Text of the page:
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Curt WohleberWriterUniversity of Missouri ExtensionPhone: 573-882-5409Email: WohleberC@missouri.edu
Photo available for this release:
Goldfinch eating sweetgum seeds outside a home in Columbia, Mo.
Credit: Courtesy Randy Tindall
Published: Tuesday, May 28, 2013
Robert A. Pierce II, 573-882-4337Nadia Navarrete-Tindall, 573-681-5392
COLUMBIA, Mo.– Suburbanites and city dwellers don’t have to drive to the country to enjoy viewing wildlife. A few simple additions and changes can make even a small backyard attractive to a greater variety of birds and other wildlife.
“Wildlife have four basic requirements—food, cover, water and space,” said Bob Pierce, University of Missouri Extension wildlife specialist.
You can help meet some of those requirements simply by putting out a birdbath, feeders and some nest boxes, but adding different types of native plants to your landscape will draw a more diverse range of birds, butterflies, native bees and other pollinators.
A mixture of trees, shrubs and flowering plants will provide different types of escape and nesting cover while supplying nuts, seeds and berries, Pierce said. Many of these plants also will draw insects for birds and other animals to eat.
Native plants generally work best because they are adapted to the local conditions, says Nadia Navarrete-Tindall, state native plants specialist for Lincoln University Cooperative Extension in Jefferson City. They tend to need less water and fertilizer, and cope better with pests, disease and drought. Native plants also will be more familiar to native wildlife.
Navarrete-Tindall suggests some native plants to turn your landscape into a welcoming wildlife habitat:
-Columbine and coral honeysuckle (not to be confused with the invasive Japanese honeysuckle) will attract hummingbirds in the spring. Trumpet creeper will keep them coming into the summer.
-Eastern red cedar, sumacs or sassafras will provide food and cover for birds such as robins, flickers, cedar waxwings and bluebirds. Sweetgum seeds are eaten by goldfinches.
-Common milkweeds produce strands of “silk” that orioles use to weave nests. Milkweeds also provide nectar for native bees and butterflies, and larvae of monarch butterflies feed on the leaves.
-Aromatic aster, sunflowers, compass plant and prairie dock provide a fall and winter food supply for finches, sparrows and other birds.
Many of these plants also will lure butterflies. Other flowers that draw both butterflies and birds include butterfly weed, bee balm, coreopsis and purple coneflower.
Rose-breasted grosbeaks, orioles and other fruit-eating birds will eat raspberry, blackberry, serviceberry, elderberry and many other berries.
If your property doesn’t have much in the way of trees and shrubs yet, brush piles can provide cover for birds and other small animals, though local ordinances may limit the size or location of brush piles, or forbid them altogether.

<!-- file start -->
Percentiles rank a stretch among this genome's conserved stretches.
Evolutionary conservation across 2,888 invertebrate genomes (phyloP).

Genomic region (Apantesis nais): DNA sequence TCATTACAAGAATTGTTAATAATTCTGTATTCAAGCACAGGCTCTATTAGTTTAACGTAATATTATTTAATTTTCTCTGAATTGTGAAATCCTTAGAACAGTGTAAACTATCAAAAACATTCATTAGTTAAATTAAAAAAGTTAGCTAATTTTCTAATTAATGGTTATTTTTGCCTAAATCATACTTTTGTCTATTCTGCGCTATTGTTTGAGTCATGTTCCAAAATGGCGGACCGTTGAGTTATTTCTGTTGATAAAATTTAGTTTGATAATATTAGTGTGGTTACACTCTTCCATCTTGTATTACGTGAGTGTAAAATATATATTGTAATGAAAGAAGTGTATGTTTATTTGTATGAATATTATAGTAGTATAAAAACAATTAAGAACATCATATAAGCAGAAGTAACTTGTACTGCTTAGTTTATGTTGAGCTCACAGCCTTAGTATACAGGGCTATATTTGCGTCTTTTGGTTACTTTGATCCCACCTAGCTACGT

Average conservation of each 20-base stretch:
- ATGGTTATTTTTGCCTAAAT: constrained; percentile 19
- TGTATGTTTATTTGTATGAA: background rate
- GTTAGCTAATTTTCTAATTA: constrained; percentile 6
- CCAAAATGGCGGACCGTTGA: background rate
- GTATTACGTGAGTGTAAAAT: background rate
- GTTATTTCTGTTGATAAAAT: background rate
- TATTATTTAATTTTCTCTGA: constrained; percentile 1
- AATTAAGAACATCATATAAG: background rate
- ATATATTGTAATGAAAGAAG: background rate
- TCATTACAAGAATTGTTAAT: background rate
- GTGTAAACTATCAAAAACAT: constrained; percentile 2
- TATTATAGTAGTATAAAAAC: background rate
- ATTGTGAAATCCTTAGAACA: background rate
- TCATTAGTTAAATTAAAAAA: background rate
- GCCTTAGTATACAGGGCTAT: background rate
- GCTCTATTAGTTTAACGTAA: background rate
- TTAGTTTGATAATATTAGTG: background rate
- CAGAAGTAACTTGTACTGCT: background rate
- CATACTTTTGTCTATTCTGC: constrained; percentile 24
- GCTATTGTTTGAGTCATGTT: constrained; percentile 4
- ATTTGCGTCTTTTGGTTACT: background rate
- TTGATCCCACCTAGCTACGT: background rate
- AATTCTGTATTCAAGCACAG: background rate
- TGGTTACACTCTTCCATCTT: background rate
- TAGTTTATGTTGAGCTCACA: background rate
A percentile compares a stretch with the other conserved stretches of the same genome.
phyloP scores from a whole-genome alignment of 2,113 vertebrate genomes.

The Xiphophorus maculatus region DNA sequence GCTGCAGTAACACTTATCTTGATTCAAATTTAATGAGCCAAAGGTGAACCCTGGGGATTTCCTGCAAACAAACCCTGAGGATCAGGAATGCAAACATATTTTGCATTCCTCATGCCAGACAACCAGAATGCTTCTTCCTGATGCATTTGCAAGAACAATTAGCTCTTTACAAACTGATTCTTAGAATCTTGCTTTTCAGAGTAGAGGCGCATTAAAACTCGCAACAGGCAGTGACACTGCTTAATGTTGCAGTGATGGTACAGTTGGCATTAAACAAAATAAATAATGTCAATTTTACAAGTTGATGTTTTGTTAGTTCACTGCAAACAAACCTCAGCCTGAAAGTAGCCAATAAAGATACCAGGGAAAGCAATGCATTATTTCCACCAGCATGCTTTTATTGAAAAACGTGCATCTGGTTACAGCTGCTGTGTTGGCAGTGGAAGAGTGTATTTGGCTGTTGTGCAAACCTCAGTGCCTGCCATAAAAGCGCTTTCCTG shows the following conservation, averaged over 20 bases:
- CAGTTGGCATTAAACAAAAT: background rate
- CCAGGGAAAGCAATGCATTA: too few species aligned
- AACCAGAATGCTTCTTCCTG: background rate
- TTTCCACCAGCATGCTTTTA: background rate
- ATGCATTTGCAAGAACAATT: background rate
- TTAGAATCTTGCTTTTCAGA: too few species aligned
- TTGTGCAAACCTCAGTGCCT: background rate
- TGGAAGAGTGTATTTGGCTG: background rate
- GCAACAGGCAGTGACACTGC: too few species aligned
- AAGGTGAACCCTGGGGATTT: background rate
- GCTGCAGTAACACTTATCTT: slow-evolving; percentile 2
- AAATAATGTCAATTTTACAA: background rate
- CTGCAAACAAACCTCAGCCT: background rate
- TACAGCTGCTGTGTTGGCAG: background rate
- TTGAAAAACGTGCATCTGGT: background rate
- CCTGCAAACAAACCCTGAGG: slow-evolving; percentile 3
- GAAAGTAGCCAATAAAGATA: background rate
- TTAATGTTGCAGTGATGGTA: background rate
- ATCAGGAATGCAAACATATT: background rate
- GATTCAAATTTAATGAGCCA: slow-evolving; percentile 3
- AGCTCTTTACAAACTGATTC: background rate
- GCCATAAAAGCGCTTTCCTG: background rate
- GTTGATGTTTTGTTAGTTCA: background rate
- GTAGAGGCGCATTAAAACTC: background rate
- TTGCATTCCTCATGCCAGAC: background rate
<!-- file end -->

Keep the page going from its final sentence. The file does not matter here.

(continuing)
Another vital component of wildlife habitat is a permanent water supply, says Navarrete-Tindall. If you set up birdbaths, replace the water at least once or twice a week. Otherwise, the stagnant water will attract mosquitoes looking for a place to lay eggs.
A shallow artificial pond featuring gentle slopes, partially submerged rocks and vegetation within and around the pond can provide water for various birds as well as frogs, lizards and small mammals.
Navarrete-Tindall urges homeowners to limit use of pesticides, which can contaminate the wildlife’s food and water, and kill beneficial insects and spiders that birds and other animals feed on.
If you are especially interested in attracting certain species of wildlife, you may not be able to provide ideal habitat for other species, especially on smaller properties, Pierce notes. “Squirrels, for example, won’t get much benefit from a large open area, but it may help bluebirds that are feeding on insects.”
For ideas on tailoring your landscape for particular kinds of wildlife, Pierce recommends “Native Plants for Your Landscape,” a 12-page illustrated guide from the Missouri Department of Conservation. It is available as a free PDF download at mdc.mo.gov/node/3319.
On June 20, 1-7 p.m., the MU Bradford Research Center in Columbia will host the annual Bobwhite Quail and Native Plant Field Day. The field day includes a walking tour showcasing Bradford’s native plant gardens. The research farm’s plant diversity, ponds and crop fields provide habitat for more than 175 kinds of migratory and resident birds as well as a large and colorful variety of pollinating insects.
For more information about the field day, go to aes.missouri.edu/bradford/events or call Bob Pierce at 573-882-4337.
Lincoln University Cooperative Extension’s Native Plants Program: www.lincolnu.edu/web/programs-and-projects/native-plants.
Grow Native!, a program of the Missouri Prairie Foundation that seeks to increase conservation awareness of native plants and their effective use in urban, suburban and rural developed landscapes: www.grownative.org.
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